Some have forgiven and befriended those who harmed them in the name of peace and reconciliation, but others have vowed never to flip the new page.
During the war, many innocent persons were killed because they were either directly or indirectly associated with key factions or major tribes the war centered on.
This forced many people to flee the country, and the relatives of this class of people still do not know their whereabouts.
Some have come back home to join the rebuilding process, but thousands of others may never return because the ground is still unsafe for them.
This is why the wife of one Weigu Howard of Lofa County, who is said to have lectured at the University of Liberia, is praying that her husband does not come back in the current decade.
Kebbeh Howard said she believes that her husband is safe and sound in the United States, and she wants him to remain there for as long as he can because “this place is not still safe for him.”
Kebbeh, recently in an interview with this paper in the commercial enclave of Redlight, said people believed to be former fighters are still looking for her husband to eliminate him because of the role his mother played in the war.
This paper was soliciting the views of single women on how they were making life in postwar Liberia in the face of skyrocketing prices and harsh economic challenges.
The backdrop of the survey was in line with the recent labor force survey released by the Ministry of Labor that states that women make up 72% (as compared to Male's 37%) of the country's informal employment and that they account for 57.5% of vulnerable employment while their male counterpart account for 68.3%.
Kebbeh, like many of her colleagues, is one of those women in the category of vulnerable employment and has to sell on a daily basis just to survive, because her husband has been fleeing for his life since the war ended.
“I understand the situation, so I can't blame him. I don't even know his status over there, but with God above, I believe one day he can overcome his challenges and extend a helping hand to us here.”
She noted that Howard left Liberia in 2007 to seek refuge in the United States after he was being hunted by some elements of former fighters on ground that his mother (who was killed by rebels) made charms (against enemy forces) for government soldiers in their native Lofa County. “They killed his mother and they vowed that they will kill all of those who are connected to her, especially her children—and they are still looking for him.”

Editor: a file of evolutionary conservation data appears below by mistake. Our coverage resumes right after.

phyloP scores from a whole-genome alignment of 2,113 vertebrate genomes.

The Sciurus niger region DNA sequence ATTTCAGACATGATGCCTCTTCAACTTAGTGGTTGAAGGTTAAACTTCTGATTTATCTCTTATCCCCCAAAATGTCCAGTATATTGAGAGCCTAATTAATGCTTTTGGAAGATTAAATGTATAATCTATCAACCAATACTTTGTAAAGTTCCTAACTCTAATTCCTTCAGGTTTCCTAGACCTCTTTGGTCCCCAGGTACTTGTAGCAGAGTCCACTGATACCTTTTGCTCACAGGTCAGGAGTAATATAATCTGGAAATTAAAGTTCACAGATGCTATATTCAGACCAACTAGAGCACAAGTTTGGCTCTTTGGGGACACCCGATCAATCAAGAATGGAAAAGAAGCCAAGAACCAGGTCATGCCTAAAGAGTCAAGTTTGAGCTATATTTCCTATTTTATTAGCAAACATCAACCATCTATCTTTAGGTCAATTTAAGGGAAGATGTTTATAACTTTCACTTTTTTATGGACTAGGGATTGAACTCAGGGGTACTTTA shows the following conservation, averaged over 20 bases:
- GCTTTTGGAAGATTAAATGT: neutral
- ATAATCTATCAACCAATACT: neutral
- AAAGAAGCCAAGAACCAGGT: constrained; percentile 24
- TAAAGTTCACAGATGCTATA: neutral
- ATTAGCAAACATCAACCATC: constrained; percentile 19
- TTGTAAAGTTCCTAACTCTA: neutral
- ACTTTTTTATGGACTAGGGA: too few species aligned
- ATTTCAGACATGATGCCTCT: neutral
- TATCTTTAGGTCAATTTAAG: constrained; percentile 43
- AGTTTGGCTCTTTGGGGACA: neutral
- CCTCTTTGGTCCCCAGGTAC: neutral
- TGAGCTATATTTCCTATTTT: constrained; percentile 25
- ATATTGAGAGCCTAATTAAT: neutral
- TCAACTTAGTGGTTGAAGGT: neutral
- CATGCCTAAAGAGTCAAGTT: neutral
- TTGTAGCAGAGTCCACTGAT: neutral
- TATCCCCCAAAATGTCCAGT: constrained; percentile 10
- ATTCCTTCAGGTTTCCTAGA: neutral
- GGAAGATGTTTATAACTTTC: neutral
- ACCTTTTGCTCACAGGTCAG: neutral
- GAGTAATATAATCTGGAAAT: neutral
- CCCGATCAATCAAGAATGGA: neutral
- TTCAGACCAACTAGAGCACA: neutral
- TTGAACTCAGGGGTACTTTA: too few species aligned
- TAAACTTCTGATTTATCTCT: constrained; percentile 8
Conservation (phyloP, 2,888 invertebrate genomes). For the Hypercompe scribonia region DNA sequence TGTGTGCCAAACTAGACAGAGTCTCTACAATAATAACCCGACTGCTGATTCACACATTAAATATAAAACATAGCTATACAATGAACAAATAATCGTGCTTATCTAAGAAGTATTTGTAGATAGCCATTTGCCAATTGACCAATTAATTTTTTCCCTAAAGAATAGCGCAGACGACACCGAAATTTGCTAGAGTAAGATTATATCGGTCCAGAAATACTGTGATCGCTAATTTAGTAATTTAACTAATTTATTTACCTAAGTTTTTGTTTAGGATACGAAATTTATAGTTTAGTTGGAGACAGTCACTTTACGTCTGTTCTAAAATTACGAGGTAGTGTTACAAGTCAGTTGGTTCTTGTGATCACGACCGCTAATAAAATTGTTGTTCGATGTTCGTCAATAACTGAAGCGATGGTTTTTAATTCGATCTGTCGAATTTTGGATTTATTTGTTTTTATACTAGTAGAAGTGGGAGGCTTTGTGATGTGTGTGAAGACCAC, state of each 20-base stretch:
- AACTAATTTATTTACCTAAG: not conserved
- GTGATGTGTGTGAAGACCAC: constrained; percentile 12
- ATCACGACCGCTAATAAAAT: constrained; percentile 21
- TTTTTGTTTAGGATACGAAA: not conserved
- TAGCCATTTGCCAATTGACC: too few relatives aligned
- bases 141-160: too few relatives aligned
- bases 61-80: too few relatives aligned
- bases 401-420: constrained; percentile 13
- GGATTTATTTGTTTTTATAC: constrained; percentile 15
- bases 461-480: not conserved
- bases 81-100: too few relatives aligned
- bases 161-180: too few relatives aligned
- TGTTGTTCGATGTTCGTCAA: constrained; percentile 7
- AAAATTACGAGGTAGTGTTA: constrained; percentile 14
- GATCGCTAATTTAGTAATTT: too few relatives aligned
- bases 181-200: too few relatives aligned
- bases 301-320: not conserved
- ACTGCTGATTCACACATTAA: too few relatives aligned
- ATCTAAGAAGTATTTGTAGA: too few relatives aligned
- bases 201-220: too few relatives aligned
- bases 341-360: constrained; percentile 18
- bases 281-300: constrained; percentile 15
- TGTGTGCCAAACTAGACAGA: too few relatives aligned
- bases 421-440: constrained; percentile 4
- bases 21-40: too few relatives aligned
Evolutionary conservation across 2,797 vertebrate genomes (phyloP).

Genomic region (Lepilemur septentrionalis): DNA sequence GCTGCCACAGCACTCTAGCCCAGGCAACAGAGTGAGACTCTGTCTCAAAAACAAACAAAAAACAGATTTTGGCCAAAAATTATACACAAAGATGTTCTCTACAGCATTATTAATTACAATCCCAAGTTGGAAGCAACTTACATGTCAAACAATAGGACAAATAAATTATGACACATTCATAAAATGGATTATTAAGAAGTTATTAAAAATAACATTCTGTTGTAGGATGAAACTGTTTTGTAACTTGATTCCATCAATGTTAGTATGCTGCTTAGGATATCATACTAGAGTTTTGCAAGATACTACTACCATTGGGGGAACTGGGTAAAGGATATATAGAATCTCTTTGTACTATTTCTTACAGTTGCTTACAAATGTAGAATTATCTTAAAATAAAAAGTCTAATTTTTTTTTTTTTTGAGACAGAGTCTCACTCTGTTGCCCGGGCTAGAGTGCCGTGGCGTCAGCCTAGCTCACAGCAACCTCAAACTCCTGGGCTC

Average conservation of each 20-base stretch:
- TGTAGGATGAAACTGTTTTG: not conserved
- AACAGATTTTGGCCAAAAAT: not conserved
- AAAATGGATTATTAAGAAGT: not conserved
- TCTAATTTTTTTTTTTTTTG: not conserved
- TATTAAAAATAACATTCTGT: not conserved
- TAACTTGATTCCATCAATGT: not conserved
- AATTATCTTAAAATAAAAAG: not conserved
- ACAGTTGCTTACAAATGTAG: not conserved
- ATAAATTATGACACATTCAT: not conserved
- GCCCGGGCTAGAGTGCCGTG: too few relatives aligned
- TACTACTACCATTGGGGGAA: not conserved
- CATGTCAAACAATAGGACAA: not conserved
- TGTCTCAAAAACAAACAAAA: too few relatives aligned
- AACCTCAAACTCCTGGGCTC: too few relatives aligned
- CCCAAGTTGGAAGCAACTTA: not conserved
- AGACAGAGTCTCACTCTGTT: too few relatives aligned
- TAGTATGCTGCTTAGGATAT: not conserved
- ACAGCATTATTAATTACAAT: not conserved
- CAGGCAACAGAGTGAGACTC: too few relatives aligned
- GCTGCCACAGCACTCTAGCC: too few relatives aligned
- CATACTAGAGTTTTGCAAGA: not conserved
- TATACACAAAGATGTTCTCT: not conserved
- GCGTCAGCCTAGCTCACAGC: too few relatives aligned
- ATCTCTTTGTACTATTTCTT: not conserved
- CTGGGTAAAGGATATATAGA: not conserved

“Some of them have come here in different forms and manners, trying to know where he is,” she continued. “Neighbors have heard them making sarcastic wartime remarks such as “his wife will wear black when we lay hands on him”, “he will follow his mother to 'daybody' city”, “we will 'deebeedie' him,” among others. They come and tell us and advise me to tell him to remain where he is.”
Howard's relatives are said to be in different locations in Monrovia including in Bardnersville, Paynesville, where his wife lives, and Central Monrovia where his daughters resides and sells in the clustered Rally Time Market.
When this paper visited the community where Howard once lived, residents confirmed that unknown individuals may be pursuing him for a sin he did not commit.
“If I where he, I would not come back, because you can't take things for granted here,” Paul Kolubah noted. “I can't understand why they should target him after they reportedly killed his mother. It's too ambiguous, but we hear them making all kinds of remarks about him here.
The issue of reconciliation in Liberia is still an uphill challenge after the brutal tribal-driven war ended in August 2003.
Two democratic elections—the first back-to-back—in more than four decades have taken place, but reconciliation and national healing is still a superficial.
A truth and Reconciliation Commission report and recommendation, which barred key players of the war from public office for 30 years, prosecution of key financiers and pardoning of another group of players of the war, has never taken effect.
Meanwhile, Mr. Howard's wife and family will have to live for years without seeing and talking with him as one of his sons was killed last year in Paynesville, according to his wife.